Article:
Ancient Monuments

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Two stone hut circles 130m south east of Highsteps

A Scheduled Monument in Advent, Cornwall

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Coordinates

Latitude: 50.5962 / 50°35'46"N

Longitude: -4.664 / 4°39'50"W

OS Eastings: 211552.156606

OS Northings: 80774.529122

OS Grid: SX115807

Mapcode National: GBR N5.CV2N

Mapcode Global: FRA 173H.JS4

Entry Name: Two stone hut circles 130m south east of Highsteps

Scheduled Date: 10 December 1973

Source: Historic England

Source ID: 1004220

English Heritage Legacy ID: CO 889

County: Cornwall

Civil Parish: Advent

Traditional County: Cornwall

Lieutenancy Area (Ceremonial County): Cornwall

Church of England Parish: Advent

Church of England Diocese: Truro

Details

The monument, which falls into two areas of protection, includes two stone hut circles situated on the upper south west facing slopes of a ridge, overlooking the valley of a tributary to the River Camel. The northern hut circle survives as a circular interior, measuring approximately 8m in diameter, defined by double-faced walls measuring 1.5m wide by 0.8m high. Its perimeter is incorporated into a modern hedge. The southern hut measures 4.5m in diameter internally and is defined by a single-faced wall of up to 1m wide and 0.7m high, with an entrance to the south.

Sources: HER:-
PastScape Monument No:-434456

Source: Historic England

Reasons for Scheduling

Bodmin Moor, the largest of the Cornish granite uplands, has long been recognised to have exceptional preservation of archaeological remains. The Moor has been the subject of detailed archaeological survey and is one of the best recorded upland landscapes in England. The extensive relict landscapes of prehistoric, medieval and post-medieval date provide direct evidence for human exploitation of the Moor from the earliest prehistoric period onwards. The well-preserved and often visible relationship between settlement sites, field systems, ceremonial and funerary monuments as well as later industrial remains provides significant insights into successive changes in the pattern of land use through time. Stone hut circles were the dwelling places of prehistoric farmers on the Moor, mostly dating from the Bronze Age (c.2000-700 BC). The stone-based round houses survive as low walls or banks enclosing a circular floor area; remains of a turf or thatch roof are not preserved. The huts occur singly or in small or large groups and may occur in the open or be enclosed by a bank of earth and stone. Although they are common on the Moor, their longevity of use and their relationship with other monument types provides important information on the diversity of social organisation and farming practices among prehistoric communities. They are particularly representative of their period. The two stone hut circles 130m south east of Highsteps survive well and will contain archaeological and environmental evidence relating to their construction, longevity, function, relative chronologies, agricultural practices, domestic arrangements and overall landscape context.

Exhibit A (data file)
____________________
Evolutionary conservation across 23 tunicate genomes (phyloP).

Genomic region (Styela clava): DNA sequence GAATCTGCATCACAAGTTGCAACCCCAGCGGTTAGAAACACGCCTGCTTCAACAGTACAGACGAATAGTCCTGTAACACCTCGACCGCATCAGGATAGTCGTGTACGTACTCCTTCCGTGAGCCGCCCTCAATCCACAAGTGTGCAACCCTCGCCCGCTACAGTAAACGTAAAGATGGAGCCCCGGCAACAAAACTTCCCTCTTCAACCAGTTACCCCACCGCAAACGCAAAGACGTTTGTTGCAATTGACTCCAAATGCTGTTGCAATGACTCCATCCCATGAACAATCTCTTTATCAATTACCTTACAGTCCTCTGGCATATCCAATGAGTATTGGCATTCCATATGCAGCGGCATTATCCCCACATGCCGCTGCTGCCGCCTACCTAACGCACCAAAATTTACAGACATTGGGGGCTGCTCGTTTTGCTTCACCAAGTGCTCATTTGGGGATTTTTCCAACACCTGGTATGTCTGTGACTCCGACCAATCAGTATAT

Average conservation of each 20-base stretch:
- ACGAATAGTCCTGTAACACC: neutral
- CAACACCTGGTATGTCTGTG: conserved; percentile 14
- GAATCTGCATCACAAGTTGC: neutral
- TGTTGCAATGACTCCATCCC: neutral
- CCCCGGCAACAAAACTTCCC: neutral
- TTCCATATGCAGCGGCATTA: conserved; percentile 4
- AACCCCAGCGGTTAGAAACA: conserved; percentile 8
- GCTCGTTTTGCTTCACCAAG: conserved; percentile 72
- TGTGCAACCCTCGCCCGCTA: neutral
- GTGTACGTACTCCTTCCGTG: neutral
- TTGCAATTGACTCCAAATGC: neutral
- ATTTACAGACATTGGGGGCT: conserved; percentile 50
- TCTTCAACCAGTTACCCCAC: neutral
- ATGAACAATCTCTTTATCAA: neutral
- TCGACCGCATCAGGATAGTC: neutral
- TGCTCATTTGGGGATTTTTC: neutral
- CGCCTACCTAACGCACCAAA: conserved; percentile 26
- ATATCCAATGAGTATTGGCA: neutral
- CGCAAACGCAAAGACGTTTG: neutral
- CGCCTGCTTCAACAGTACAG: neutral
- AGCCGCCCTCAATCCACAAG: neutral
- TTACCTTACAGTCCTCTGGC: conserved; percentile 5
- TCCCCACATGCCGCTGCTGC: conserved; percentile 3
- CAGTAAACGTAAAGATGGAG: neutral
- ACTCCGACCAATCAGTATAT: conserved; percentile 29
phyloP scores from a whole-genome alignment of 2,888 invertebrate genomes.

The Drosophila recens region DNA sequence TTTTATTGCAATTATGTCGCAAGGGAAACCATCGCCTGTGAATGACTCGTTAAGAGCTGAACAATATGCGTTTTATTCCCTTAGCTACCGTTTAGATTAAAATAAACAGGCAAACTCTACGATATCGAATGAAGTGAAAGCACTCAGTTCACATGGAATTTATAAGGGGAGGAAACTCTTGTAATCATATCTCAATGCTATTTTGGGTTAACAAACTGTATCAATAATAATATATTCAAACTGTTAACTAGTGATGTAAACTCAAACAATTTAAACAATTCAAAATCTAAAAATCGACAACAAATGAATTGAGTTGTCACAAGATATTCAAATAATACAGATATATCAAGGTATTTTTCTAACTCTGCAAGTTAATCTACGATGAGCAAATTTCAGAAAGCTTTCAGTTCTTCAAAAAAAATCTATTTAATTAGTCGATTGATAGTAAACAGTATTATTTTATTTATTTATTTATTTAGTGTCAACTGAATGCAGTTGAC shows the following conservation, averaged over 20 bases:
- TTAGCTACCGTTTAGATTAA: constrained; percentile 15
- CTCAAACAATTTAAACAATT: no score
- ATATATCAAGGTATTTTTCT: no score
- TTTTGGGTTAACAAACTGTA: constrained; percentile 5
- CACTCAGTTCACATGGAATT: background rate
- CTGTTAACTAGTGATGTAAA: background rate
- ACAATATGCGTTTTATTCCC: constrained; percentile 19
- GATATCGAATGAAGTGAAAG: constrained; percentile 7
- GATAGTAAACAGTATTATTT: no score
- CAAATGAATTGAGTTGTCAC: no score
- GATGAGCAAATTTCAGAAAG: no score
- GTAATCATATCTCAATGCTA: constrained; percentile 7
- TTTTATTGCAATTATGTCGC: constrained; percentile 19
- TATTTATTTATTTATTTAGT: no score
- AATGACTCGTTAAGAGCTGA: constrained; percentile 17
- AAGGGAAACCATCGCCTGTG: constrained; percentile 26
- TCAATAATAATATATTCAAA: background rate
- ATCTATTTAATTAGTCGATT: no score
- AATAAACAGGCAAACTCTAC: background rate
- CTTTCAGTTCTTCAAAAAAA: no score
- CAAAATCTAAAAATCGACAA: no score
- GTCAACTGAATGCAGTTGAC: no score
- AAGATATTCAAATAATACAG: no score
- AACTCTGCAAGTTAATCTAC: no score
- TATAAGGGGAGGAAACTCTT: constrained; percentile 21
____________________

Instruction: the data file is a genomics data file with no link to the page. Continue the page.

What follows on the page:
Source: Historic England

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